Good - Gwyneth Paltrow's English accent is so good (and frequently resorted to) that I forget she's American (I saw her do something in an AMerican accent the other day and it just seemd weird!)

Matt

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  • 1 month later...

Saw this today, partly out of some perverse desire to catch up on recent films, and partly cuz I like Steve Coogan (whose only other film that I've seen, I think, was 24 Hour Party People), but also partly out of some sort of completist compulsion to keep track of what Walden has been up to before their Narnia movie comes out next year.

SDG wrote:

: The most aggressively stupid film I have seen in a very long time.

Hmmm, define "aggressively". I can think of stupider films in recent memory, but they might have been more, I dunno, lazily stupid than aggressively so.

I thought this was par for the course as recent Jackie Chan flicks go ... but most Jackie Chan flicks don't have budgets of $100 million or more. (And by "recent" I mean films that were MADE recently, not films that were RELEASED recently after being hacked down from much older films such as Drunken Master 2, which I saw on video long before the bastardized Legend of the Drunken Master came out.)

Refresh my memory -- Jackie Chan is NOT in The Lion, the Witch and the Wardrobe, correct?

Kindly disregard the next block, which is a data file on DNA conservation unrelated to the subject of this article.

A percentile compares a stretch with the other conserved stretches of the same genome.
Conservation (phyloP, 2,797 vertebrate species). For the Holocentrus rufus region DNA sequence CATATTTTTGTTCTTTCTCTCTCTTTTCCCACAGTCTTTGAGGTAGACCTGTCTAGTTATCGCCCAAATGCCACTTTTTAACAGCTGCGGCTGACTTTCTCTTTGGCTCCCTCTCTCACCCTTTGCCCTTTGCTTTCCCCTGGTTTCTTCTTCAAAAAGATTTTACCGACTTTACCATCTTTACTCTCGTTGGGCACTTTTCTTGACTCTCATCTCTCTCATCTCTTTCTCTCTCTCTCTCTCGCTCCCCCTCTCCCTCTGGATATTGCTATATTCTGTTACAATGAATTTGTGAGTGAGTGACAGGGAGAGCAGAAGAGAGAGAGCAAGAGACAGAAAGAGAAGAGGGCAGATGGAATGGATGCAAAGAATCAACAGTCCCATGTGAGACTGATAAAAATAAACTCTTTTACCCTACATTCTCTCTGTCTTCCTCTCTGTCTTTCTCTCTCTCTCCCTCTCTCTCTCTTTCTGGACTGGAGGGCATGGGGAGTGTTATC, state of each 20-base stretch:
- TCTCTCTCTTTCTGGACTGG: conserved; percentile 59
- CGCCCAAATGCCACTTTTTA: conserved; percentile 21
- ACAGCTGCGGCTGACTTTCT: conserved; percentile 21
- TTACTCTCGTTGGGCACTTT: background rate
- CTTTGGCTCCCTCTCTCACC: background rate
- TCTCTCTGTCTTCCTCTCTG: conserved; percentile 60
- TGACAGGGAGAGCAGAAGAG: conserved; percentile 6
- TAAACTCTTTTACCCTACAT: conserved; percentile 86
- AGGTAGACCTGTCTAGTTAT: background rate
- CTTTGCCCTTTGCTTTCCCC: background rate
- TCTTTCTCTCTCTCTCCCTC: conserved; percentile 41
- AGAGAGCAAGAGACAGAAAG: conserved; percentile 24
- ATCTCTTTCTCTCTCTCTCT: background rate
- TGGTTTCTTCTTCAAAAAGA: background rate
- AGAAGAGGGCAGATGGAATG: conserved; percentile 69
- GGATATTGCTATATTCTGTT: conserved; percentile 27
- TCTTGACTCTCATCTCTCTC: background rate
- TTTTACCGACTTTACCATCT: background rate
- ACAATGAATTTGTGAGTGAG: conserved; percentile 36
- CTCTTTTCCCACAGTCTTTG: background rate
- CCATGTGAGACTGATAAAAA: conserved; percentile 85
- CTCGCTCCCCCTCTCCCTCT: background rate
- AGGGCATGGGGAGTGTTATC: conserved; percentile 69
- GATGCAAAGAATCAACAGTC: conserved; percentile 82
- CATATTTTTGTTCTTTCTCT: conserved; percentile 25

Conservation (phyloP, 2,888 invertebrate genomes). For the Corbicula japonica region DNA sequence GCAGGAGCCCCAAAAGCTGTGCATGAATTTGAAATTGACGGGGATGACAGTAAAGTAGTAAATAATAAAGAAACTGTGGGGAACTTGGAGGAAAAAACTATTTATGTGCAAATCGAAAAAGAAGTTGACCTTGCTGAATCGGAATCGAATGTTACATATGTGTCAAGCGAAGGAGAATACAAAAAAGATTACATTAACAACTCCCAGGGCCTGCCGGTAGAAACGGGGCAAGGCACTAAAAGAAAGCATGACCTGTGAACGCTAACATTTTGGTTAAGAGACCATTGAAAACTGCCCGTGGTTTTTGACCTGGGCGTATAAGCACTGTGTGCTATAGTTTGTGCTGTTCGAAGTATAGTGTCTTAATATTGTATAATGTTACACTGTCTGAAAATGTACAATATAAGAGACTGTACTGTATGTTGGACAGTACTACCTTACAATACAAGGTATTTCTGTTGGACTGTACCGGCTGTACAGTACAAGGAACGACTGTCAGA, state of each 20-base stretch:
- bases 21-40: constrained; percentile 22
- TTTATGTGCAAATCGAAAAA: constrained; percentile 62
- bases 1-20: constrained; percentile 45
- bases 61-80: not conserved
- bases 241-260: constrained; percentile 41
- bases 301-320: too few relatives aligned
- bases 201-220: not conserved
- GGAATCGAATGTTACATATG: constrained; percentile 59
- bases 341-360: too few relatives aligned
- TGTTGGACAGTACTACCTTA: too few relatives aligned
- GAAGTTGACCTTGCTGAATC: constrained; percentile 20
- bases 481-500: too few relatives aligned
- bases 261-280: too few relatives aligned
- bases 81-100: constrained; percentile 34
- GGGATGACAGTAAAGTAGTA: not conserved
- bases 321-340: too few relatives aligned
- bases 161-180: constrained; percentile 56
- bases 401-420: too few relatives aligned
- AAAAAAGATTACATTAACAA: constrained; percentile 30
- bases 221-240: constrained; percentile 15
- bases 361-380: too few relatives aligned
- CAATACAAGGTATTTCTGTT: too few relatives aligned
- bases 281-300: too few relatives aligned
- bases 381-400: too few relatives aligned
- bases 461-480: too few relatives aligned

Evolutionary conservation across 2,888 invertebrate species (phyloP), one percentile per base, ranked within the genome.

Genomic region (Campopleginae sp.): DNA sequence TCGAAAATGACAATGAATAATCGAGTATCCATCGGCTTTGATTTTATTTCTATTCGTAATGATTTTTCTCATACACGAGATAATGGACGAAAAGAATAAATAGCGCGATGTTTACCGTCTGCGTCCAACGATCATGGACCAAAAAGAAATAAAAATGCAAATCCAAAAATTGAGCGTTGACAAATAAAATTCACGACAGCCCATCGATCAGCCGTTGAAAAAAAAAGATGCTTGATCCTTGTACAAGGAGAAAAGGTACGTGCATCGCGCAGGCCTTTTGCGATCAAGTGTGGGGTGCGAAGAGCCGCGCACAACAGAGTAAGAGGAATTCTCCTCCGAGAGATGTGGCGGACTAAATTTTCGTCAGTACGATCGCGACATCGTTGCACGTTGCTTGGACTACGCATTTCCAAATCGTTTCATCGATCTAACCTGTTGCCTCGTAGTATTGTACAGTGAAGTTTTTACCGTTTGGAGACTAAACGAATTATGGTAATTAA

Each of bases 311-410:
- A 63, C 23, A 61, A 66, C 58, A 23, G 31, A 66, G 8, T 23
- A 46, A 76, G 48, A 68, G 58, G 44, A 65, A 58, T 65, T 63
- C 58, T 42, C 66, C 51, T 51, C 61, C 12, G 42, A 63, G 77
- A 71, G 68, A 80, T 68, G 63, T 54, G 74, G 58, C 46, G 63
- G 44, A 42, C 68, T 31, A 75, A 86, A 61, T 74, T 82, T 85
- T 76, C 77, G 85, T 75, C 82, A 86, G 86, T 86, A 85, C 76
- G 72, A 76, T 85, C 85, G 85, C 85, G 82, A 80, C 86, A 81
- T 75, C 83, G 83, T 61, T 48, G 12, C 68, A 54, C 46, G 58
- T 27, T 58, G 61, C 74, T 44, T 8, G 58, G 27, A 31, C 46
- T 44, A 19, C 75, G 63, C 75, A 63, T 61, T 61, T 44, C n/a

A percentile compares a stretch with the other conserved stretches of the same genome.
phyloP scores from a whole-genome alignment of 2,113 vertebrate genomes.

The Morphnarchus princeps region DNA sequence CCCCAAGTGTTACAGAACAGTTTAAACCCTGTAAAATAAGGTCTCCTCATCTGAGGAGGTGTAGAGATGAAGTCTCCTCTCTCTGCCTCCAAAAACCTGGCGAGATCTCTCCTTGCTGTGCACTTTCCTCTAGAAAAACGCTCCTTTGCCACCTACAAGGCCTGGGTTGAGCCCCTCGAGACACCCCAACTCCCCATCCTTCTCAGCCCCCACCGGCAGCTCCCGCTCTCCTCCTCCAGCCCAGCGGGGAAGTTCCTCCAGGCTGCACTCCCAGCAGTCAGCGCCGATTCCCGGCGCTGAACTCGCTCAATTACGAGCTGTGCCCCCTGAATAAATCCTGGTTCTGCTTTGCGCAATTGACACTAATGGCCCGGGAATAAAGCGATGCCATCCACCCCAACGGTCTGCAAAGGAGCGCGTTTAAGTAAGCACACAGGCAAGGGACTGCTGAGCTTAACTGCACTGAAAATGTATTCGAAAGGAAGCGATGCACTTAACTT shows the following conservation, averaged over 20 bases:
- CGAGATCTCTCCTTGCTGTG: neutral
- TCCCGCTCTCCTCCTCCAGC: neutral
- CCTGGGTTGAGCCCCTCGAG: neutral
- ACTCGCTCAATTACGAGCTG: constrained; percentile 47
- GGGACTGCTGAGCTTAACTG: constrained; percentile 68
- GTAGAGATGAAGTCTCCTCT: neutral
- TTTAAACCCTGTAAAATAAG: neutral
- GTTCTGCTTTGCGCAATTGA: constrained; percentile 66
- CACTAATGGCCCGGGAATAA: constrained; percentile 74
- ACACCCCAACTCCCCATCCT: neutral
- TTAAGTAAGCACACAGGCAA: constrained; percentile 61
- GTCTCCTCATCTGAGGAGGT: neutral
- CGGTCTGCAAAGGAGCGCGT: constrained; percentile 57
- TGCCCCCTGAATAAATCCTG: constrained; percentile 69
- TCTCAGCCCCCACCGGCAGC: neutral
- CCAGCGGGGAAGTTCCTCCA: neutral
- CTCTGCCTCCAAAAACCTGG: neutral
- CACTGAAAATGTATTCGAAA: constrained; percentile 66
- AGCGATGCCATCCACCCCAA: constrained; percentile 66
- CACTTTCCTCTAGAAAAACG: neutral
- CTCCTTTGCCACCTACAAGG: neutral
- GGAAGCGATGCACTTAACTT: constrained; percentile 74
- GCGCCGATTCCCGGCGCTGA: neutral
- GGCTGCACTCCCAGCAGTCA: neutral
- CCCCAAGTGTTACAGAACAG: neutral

And neither is Richard Branson, right?

Okay, whew, good, thought not.

This movie could also be a contender for Most Unexpected Credit: "Special thanks to Wim Wenders." Eh? What did HE do to get his name listed in this film?

"Sympathy must precede belligerence. First I must understand the other, as it were, from the inside; then I can critique it from the outside. So many people skip right to the latter." -- Steven D. Greydanus
Now blogging at Patheos.com. I can also still be found at Facebook, Twitter and Flickr. See also my film journal.

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This movie could also be a contender for Most Unexpected Credit:  "Special thanks to Wim Wenders."  Eh?  What did HE do to get his name listed in this film?

Convince the governor of California to dress up like a girly man?

Edited by Clint M
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Good explanation, SDG -- and in fact, your Anchorman reference reminds me, Around the World in 80 Days really did sink to that level in some strange ways, like in those scenes that deal with Mark Addy's missing nipples. What was THAT all about?

"Sympathy must precede belligerence. First I must understand the other, as it were, from the inside; then I can critique it from the outside. So many people skip right to the latter." -- Steven D. Greydanus
Now blogging at Patheos.com. I can also still be found at Facebook, Twitter and Flickr. See also my film journal.